CHARLOTTE, N.C. -- The number of refugees taking shelter in the United States has slowed to a trickle following new security measures put in place by the U.S. Department of Homeland Security.
Meanwhile, Catholic refugee resettlement offices across the country are left waiting, uncertain when the flow of refugees will begin again -- and when it does, how many refugees may be allowed to enter the country.
Last year, the United States welcomed 75,417 refugees -- people escaping religious or political persecution, poverty, natural disasters and more.
The number is determined every year by the president in consultation with Congress; the slots are divided among different regions of the world. In October, President Barack Obama authorized 80,000 refugees be accepted during fiscal year 2011, which runs from October 2010 to September 2011.
Each year, the U.S. bishops' Migration and Refugee Services and its diocesan affiliates resettle between 27 percent and 28 percent of the total number authorized to come to the United States, with other aid organizations helping the rest.
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An MRS staffer in Washington told Catholic News Service May 16 that of 80,000 authorized for entry this year, the agency and its diocesan affiliates expected to resettle 23,358 refugees. But because of the slow down, only 38 percent of the number authorized by Obama have entered the United States.
Delays in the refugee resettlement process are being caused by a backlog of security clearances and additional security "holds," according to Larry Bartlett, acting director of the Office of Refugee Admissions for the State Department. The additional security measures are part of a larger series of security enhancements by the Homeland Security Department.
Agencies receive $700 per person to help with the resettlement process, providing vital services from the point of picking them up at the airport to helping them get settled into American life. This reimbursement is awarded only for the refugees who actually arrive.
Simply put, no new refugees means reduced funding for the aid organizations -- and no reimbursement money to cover the expense of diocesan staff and services needed for refugees who are already here, until more refugees arrive.
The Diocese of Charlotte took in 192 men, women and children who came from Myanmar, Bhutan, Cuba, Vietnam, Eritrea, Iraq, Somalia, Afghanistan and Iran from October 2009 to March 2010. The diocese received $134,400 from the federal government to provide direct services for those refugees. From October 2010 to March 2011, the diocese has resettled only 112 people, with reimbursements totaling $78,400.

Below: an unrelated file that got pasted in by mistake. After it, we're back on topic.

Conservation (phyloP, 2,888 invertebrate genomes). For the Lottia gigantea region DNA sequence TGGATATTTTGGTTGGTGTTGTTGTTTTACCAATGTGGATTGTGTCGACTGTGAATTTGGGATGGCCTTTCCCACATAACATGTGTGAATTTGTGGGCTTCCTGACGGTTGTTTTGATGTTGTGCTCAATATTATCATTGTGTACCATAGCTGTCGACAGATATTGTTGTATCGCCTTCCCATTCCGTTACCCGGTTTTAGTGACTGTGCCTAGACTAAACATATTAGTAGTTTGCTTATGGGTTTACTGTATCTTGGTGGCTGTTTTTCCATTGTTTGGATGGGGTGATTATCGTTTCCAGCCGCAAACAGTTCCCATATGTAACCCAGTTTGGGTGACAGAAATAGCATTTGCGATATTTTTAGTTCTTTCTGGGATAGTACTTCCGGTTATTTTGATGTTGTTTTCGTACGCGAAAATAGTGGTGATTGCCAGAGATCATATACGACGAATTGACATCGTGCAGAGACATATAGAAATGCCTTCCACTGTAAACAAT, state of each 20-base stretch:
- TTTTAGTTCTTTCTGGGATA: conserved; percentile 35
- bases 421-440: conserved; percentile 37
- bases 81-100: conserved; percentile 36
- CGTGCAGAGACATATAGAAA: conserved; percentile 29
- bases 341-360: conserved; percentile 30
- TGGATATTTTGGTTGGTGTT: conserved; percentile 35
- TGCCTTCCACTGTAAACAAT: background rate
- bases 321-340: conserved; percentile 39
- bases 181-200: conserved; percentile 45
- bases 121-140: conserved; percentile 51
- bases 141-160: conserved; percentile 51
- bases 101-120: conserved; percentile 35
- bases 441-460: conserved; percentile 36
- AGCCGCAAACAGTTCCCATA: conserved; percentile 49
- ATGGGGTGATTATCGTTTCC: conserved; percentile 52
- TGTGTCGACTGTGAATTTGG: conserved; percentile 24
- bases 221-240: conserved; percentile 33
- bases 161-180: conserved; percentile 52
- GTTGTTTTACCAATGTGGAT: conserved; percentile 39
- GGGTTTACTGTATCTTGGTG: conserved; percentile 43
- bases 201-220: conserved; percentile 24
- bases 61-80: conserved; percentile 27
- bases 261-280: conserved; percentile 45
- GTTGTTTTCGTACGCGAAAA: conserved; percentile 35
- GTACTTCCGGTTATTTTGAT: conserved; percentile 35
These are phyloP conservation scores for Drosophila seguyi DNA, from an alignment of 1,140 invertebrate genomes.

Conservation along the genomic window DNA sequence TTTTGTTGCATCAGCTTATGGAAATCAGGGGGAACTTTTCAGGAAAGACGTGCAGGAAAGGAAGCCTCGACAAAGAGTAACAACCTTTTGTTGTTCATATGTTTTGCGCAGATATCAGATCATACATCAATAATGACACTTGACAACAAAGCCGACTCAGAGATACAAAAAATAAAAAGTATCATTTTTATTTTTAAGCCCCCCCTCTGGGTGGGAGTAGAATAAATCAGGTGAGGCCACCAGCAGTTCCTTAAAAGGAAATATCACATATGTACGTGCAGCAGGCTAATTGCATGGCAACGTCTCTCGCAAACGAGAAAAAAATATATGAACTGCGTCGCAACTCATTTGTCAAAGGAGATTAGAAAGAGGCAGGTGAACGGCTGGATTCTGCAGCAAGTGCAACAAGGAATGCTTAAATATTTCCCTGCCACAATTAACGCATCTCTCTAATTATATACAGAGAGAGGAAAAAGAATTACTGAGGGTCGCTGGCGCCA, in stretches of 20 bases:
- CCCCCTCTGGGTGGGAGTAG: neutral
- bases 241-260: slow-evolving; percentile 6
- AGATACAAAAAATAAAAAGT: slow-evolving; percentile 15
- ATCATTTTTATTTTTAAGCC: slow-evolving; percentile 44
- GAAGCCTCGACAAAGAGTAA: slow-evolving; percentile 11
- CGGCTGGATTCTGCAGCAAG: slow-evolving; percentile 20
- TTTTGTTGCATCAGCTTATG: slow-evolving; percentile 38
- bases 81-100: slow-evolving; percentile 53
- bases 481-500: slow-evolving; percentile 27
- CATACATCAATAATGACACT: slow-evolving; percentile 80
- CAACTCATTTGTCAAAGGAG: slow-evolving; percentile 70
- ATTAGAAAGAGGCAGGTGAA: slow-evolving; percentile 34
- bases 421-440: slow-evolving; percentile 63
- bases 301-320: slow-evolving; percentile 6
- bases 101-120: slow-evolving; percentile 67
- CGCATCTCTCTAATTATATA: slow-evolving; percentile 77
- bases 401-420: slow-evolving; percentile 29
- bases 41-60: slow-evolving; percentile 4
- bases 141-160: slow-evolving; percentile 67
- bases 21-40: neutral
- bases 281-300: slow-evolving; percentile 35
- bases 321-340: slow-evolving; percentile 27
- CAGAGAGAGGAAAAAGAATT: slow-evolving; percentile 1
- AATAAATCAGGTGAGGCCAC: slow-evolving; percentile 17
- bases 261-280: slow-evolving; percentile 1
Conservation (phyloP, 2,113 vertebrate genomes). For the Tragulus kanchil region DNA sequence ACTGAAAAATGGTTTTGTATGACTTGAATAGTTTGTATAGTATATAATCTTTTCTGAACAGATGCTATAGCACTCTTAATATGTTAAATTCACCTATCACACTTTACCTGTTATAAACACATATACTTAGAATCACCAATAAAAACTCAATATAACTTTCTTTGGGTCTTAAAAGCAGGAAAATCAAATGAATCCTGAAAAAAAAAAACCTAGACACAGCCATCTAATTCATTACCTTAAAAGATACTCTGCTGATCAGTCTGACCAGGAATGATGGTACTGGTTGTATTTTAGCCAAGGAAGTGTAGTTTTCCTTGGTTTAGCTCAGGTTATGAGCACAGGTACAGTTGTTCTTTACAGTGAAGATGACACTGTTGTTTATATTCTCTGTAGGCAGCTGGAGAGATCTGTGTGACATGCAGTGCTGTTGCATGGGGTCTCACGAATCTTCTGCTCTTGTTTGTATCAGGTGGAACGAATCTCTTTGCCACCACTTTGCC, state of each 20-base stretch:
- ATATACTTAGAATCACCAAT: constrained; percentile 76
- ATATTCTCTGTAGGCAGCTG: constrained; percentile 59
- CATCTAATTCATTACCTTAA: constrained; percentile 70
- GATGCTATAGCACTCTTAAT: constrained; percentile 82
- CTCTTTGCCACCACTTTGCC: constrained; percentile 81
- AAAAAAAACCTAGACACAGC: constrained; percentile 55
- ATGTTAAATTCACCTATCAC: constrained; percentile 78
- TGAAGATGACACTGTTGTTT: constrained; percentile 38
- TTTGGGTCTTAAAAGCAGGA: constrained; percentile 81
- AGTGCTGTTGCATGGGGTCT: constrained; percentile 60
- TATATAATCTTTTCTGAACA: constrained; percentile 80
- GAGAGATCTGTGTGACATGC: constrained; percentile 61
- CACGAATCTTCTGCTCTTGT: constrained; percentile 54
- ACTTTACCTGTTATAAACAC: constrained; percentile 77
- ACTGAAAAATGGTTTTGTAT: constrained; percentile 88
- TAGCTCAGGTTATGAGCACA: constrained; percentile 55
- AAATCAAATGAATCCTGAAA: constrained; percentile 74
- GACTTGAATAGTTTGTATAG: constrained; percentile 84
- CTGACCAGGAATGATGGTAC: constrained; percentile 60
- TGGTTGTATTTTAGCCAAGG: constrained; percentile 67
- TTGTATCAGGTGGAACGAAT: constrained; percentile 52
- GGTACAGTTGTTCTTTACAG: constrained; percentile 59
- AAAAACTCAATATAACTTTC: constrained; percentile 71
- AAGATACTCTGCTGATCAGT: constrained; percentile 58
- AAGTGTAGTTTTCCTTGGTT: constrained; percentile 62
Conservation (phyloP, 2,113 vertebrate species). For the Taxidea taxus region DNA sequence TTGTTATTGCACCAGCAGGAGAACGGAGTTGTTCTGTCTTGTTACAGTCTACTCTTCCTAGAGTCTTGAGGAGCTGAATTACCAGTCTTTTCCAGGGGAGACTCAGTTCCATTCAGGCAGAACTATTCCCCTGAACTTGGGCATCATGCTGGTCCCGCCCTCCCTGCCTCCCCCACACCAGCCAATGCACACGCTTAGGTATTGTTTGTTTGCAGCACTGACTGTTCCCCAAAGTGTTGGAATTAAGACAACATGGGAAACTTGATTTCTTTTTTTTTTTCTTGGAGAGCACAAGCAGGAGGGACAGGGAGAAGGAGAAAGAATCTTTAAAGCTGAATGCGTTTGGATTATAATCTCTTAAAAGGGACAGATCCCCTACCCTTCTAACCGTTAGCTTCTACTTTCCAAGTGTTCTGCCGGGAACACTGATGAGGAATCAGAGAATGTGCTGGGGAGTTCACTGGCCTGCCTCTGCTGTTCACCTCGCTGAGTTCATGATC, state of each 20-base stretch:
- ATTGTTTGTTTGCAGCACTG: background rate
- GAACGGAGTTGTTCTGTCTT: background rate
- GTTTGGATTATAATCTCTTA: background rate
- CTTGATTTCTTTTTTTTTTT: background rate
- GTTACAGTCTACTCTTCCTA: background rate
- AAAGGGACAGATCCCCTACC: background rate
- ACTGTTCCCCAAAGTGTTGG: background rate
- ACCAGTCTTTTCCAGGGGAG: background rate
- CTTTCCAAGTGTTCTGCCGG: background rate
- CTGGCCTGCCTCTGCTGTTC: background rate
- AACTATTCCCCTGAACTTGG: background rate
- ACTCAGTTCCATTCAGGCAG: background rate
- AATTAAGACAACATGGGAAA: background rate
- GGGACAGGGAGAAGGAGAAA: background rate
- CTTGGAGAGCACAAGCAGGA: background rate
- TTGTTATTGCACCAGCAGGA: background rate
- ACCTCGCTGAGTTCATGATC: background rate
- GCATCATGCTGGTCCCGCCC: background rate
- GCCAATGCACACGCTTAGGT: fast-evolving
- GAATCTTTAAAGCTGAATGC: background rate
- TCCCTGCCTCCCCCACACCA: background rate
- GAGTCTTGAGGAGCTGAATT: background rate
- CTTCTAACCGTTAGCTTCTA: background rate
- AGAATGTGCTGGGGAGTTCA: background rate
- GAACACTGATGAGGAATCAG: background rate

Cira Ponce, director of the Catholic Social Services Refugee Resettlement Office for the diocese, said she hasn't seen this level of security holdups since the 9/11 terrorist attacks. At that time, the federal government provided budget allowances to accommodate for the significant reduction in the number of refugees, so aid agencies could maintain the level of services still needed for refugees already in the United States.
Now, the changes in security clearances are raising concerns, Ponce told the Catholic News Herald, Charlotte's diocesan newspaper.
"The delays mean more than a bureaucratic inconvenience or a financial impact on dioceses," she said. "It means more people left stuck in refugee camps, facing illness and danger, and more families waiting to be reunited with loved ones already in this country. Many of them have already been waiting years to come to America."
"Some refugees are in camps and have been interviewed, cleared and are ready to travel," Ponce added. "They have had the necessary security checks, health screenings, etc. (With the new security measures) they are then put in another holding pattern."
If people are forced to wait too long, those screenings will expire and they'll have to get back in line before they can be resettled, she pointed out, which means even more delays for the refugees and for the Catholic agencies anxious to help them.
No one knows when the backlog may be cleared, and refugee resettlement staff members are concerned that when it does, a flood of refugees might overwhelm dioceses.
"While some of our sites are on target for arrivals, most have seen the impact of these new clearances with lower than projected arrivals," said Anastasia Brown, director of resettlement programs for MRS. "We are concerned that numbers have not yet increased in a way to meet the new projection. However, weekly allocations of refugees have improved, and we are hopeful this trend will continue."
The State Department's Bartlett said that he believed the resettlement process would be "back on track in May."
"In the last five months of the fiscal year, we'll be able to make up for some of the lost arrivals," Bartlett said. "Our goal will be to admit between 6,000 and 8,000 individuals per month in as steady a pace as possible. At this point, we do not expect to admit any more than 9,000 in the month of September, meaning that our admissions are likely to fall somewhere between 63,000 and 74,000 for the year."
In the meantime, diocesan staff members continue to prepare for the arrival of refugees, keeping communications open with volunteers, agencies and companies they work with to find homes, jobs, food assistance, education and health care for them.
"Although this is a hardship, we are hopeful. This is a ministry that has and will continue to be blessed by the generosity of our community and God's hand in our work. We are people of faith, and God guides us and answers our prayers," Ponce said.
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